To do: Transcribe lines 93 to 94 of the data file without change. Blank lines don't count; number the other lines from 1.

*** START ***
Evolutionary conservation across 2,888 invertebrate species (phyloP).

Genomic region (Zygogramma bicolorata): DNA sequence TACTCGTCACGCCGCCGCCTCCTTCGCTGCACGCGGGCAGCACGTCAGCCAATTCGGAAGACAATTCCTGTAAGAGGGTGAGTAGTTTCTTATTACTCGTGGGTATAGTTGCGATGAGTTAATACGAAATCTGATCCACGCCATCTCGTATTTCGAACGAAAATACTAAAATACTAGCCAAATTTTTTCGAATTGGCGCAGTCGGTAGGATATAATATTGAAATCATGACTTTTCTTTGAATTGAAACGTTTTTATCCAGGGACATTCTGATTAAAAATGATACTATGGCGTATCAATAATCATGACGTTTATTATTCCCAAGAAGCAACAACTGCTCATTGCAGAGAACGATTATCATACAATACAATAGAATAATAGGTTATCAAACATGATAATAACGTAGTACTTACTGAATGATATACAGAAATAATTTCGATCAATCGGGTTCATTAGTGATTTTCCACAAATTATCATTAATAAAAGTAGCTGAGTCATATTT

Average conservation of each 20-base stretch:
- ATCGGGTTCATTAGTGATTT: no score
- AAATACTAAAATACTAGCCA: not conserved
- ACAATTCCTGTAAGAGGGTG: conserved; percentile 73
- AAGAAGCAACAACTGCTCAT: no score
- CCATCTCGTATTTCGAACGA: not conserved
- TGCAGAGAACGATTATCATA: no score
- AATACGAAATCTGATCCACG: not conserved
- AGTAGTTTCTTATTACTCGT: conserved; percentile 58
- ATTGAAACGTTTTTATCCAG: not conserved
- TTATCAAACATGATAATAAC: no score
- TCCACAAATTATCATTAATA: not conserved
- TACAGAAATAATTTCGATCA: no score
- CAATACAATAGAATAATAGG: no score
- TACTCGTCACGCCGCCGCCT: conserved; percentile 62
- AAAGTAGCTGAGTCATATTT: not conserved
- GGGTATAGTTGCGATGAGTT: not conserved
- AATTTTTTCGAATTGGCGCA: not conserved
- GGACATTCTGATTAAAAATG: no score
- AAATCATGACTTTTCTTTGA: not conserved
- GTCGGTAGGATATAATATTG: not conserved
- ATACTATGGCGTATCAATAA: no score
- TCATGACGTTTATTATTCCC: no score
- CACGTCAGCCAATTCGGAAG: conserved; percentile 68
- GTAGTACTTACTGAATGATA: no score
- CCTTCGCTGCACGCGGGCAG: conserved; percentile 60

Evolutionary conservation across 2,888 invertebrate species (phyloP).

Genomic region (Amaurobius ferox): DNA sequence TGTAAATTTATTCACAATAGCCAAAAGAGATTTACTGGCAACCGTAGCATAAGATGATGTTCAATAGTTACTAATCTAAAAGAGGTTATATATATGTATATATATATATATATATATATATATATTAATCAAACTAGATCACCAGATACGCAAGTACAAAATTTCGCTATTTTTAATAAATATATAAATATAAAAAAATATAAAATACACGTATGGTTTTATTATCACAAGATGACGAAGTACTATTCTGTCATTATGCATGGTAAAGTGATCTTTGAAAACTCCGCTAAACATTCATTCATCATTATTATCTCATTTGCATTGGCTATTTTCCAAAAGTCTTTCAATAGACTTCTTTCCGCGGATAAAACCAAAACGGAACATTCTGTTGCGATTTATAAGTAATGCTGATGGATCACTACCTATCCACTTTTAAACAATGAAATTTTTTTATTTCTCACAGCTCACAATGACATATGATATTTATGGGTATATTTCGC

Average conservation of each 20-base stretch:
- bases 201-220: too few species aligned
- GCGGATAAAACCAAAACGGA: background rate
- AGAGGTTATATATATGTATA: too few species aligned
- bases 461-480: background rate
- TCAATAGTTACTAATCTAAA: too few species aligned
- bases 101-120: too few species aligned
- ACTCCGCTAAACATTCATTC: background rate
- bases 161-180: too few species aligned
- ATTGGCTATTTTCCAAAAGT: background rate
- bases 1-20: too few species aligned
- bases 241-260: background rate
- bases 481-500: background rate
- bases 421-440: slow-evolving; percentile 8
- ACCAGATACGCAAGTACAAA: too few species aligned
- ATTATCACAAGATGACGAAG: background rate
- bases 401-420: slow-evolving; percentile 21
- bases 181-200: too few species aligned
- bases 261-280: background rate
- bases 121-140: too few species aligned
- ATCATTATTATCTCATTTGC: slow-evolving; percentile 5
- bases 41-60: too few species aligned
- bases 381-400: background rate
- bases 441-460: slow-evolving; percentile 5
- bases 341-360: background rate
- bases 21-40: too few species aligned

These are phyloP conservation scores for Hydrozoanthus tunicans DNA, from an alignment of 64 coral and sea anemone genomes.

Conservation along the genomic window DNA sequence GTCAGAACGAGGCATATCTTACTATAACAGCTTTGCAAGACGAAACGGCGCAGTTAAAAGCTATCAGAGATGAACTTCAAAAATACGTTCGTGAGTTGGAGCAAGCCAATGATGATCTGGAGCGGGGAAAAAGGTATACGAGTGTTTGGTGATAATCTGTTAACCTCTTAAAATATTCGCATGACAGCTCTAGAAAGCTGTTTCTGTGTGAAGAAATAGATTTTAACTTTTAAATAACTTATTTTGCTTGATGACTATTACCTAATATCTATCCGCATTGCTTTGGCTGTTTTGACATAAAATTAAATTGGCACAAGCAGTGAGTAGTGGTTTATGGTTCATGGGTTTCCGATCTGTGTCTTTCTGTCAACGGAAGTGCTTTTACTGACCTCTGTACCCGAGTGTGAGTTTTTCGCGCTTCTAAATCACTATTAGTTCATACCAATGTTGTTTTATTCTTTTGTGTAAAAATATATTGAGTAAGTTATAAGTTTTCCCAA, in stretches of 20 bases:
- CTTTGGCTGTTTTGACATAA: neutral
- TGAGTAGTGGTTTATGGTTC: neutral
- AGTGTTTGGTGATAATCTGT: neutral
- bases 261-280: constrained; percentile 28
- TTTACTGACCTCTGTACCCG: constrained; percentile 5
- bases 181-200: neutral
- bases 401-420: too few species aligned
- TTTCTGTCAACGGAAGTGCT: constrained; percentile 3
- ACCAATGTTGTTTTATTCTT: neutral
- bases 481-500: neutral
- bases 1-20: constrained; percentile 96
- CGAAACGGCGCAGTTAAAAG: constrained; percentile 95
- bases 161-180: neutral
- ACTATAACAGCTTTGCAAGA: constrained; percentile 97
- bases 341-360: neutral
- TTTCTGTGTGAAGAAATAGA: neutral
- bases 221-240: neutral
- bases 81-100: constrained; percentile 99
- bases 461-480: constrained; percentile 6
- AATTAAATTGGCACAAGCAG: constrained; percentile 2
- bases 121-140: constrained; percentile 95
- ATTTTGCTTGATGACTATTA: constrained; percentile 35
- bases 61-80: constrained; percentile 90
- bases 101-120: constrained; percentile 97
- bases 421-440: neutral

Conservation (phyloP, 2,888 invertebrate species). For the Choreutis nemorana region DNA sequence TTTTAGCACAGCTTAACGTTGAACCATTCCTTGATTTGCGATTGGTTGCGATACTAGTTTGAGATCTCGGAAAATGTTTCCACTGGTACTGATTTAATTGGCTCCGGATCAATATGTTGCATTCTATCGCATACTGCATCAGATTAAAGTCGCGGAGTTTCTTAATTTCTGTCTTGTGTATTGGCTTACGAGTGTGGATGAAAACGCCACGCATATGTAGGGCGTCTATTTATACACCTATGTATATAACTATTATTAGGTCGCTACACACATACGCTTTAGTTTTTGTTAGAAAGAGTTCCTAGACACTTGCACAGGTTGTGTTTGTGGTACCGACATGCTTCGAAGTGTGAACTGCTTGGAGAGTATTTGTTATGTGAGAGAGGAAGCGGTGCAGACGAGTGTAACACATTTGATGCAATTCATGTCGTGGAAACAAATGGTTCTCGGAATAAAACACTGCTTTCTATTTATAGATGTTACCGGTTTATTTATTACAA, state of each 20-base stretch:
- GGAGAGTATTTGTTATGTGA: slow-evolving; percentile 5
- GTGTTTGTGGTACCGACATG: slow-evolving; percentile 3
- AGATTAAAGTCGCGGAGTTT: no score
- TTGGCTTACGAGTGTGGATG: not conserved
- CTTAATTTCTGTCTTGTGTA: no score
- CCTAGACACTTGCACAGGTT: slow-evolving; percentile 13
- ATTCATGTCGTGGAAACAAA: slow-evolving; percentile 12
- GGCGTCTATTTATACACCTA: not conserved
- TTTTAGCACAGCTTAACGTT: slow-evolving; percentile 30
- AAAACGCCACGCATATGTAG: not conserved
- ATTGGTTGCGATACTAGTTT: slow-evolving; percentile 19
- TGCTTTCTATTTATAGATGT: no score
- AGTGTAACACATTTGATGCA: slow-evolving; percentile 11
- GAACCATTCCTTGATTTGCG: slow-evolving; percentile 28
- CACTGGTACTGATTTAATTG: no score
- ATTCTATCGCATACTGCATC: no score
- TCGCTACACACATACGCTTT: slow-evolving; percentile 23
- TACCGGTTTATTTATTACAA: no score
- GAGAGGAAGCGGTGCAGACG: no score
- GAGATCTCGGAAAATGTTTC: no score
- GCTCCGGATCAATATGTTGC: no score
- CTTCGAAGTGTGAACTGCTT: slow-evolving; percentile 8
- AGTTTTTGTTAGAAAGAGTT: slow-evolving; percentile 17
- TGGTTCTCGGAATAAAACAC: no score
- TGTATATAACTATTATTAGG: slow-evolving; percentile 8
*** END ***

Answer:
- TTTTAGCACAGCTTAACGTT: slow-evolving; percentile 30
- AAAACGCCACGCATATGTAG: not conserved